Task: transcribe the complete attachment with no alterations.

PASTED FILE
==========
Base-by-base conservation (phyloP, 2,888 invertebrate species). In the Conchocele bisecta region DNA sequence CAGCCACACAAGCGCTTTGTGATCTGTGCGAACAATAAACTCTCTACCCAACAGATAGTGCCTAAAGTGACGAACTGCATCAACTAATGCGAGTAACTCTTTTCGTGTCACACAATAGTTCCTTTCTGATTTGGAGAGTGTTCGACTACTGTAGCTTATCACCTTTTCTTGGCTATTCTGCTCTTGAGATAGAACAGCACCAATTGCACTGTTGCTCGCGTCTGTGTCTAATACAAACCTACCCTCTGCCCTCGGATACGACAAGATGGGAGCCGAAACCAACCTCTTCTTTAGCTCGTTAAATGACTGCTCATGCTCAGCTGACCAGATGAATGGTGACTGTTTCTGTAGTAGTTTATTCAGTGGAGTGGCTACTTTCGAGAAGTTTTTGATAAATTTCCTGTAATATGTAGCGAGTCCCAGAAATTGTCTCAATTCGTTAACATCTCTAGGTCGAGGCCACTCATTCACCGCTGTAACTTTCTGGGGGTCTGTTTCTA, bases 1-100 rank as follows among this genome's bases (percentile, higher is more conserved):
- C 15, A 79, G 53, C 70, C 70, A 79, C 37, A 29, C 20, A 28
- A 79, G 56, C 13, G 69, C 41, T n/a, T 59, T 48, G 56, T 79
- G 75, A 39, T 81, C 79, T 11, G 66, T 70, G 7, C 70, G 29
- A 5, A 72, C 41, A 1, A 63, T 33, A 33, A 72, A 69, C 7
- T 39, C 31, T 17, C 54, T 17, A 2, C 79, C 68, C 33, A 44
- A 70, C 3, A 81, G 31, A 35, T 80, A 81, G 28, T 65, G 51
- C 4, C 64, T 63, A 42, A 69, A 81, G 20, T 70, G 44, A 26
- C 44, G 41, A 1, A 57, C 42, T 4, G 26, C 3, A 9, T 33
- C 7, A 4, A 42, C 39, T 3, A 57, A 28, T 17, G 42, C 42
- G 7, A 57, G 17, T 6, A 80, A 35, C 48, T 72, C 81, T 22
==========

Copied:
Base-by-base conservation (phyloP, 2,888 invertebrate species). In the Conchocele bisecta region DNA sequence CAGCCACACAAGCGCTTTGTGATCTGTGCGAACAATAAACTCTCTACCCAACAGATAGTGCCTAAAGTGACGAACTGCATCAACTAATGCGAGTAACTCTTTTCGTGTCACACAATAGTTCCTTTCTGATTTGGAGAGTGTTCGACTACTGTAGCTTATCACCTTTTCTTGGCTATTCTGCTCTTGAGATAGAACAGCACCAATTGCACTGTTGCTCGCGTCTGTGTCTAATACAAACCTACCCTCTGCCCTCGGATACGACAAGATGGGAGCCGAAACCAACCTCTTCTTTAGCTCGTTAAATGACTGCTCATGCTCAGCTGACCAGATGAATGGTGACTGTTTCTGTAGTAGTTTATTCAGTGGAGTGGCTACTTTCGAGAAGTTTTTGATAAATTTCCTGTAATATGTAGCGAGTCCCAGAAATTGTCTCAATTCGTTAACATCTCTAGGTCGAGGCCACTCATTCACCGCTGTAACTTTCTGGGGGTCTGTTTCTA, bases 1-100 rank as follows among this genome's bases (percentile, higher is more conserved):
- C 15, A 79, G 53, C 70, C 70, A 79, C 37, A 29, C 20, A 28
- A 79, G 56, C 13, G 69, C 41, T n/a, T 59, T 48, G 56, T 79
- G 75, A 39, T 81, C 79, T 11, G 66, T 70, G 7, C 70, G 29
- A 5, A 72, C 41, A 1, A 63, T 33, A 33, A 72, A 69, C 7
- T 39, C 31, T 17, C 54, T 17, A 2, C 79, C 68, C 33, A 44
- A 70, C 3, A 81, G 31, A 35, T 80, A 81, G 28, T 65, G 51
- C 4, C 64, T 63, A 42, A 69, A 81, G 20, T 70, G 44, A 26
- C 44, G 41, A 1, A 57, C 42, T 4, G 26, C 3, A 9, T 33
- C 7, A 4, A 42, C 39, T 3, A 57, A 28, T 17, G 42, C 42
- G 7, A 57, G 17, T 6, A 80, A 35, C 48, T 72, C 81, T 22